Revolution in the streets
Two days of my holiday were spent in the lovely city of Madrid. We witnessed there, just outside our hotel, the now daily mass demonstrations against the austerity cuts in Spain. Spain is no Greece, but it has been hit particularly hard because their banks over-extended themselves in silly, unsecured loans that drove mainly the construction industry. Now public servants such as teachers, civil servants, and health workers are being told their salaries and pensions will be cut, and there will be reduced funding for post-secondary education, in order to pay off the massive debt the government has occurred in bailing out their banks. As Gordon Gekko, the character played by Michael Douglas says in ‘Wall Street: Money Never Sleeps’: ‘This is the perfect solution: privatize the profits and nationalize the losses.’
Change the rules
Meanwhile, the British government, having increased undergraduate tuition fees to £9,000 ($14,000) a year resulting in a 30% drop in enrolment applications in England and Wales, is also planning to make it harder for children to pass the school exams, thus reducing the ‘demand’ for higher education even further (under 40% of a cohort in Britain currently go on to post-secondary education – Ontario is currently at 63% and aiming for 70%). I care about this because I have four British grandchildren, and a son and daughter-in-law who are professors in a British public university.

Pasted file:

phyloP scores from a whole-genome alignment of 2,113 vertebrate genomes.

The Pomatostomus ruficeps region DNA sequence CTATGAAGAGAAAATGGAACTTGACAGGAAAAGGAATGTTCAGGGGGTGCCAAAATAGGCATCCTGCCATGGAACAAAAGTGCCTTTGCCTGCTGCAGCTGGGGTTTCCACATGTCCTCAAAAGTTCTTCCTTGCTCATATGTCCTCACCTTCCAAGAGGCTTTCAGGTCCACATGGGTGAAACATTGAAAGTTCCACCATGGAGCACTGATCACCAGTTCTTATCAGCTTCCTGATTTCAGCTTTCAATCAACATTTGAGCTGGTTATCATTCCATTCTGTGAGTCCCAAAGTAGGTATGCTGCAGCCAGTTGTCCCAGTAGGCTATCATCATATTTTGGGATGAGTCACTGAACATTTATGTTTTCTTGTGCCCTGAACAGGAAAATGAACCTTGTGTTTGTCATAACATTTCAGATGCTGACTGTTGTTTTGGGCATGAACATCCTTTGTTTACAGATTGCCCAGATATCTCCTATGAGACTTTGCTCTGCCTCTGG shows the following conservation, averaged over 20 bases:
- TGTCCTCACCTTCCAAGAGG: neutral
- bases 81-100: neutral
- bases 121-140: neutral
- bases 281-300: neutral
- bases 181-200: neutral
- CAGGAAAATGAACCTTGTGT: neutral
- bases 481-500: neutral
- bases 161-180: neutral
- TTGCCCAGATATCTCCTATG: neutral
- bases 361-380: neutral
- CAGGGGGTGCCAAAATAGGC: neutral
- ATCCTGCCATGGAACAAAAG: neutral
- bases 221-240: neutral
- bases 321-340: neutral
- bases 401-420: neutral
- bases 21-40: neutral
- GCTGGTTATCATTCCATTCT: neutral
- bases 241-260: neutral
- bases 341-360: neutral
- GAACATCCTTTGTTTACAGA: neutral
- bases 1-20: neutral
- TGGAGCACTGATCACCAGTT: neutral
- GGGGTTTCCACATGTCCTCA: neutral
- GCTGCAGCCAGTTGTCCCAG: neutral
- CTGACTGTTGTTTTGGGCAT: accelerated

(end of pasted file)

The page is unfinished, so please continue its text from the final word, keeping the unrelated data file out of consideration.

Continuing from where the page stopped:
Don’t pay taxes
Then I read the following:
National Science Board (2012) Diminishing funding and rising expectations: trends and challenges for public research universities Washington DC: National Science Board.
The NSB ‘supervises the collection of a very broad set of policy-neutral, quantitative information about U.S. science, engineering, and technology.’ It found:
- State support for public research universities fell 20 percent between 2002 and 2010, after accounting for inflation and increased enrollment
- Ten states saw support fall 30 percent or more
- State funding has fallen from 38 percent of university budgets two decades ago to 23 percent now
- Many are losing their best faculty to private institutions
- Tuition increases in response to the budget cuts threaten the affordable access students have enjoyed
- Private universities increased spending on teaching 25 percent over the same period, and now spend more than twice as much per student on teaching as their public counterparts
- Revitalizing public research universities requires action from a range of players — more funding from Washington, more autonomy from states if they won’t maintain funding levels, and more productivity from universities themselves.
Of course, if you refuse to pay for or vote for state taxes, then the state can’t support public universities.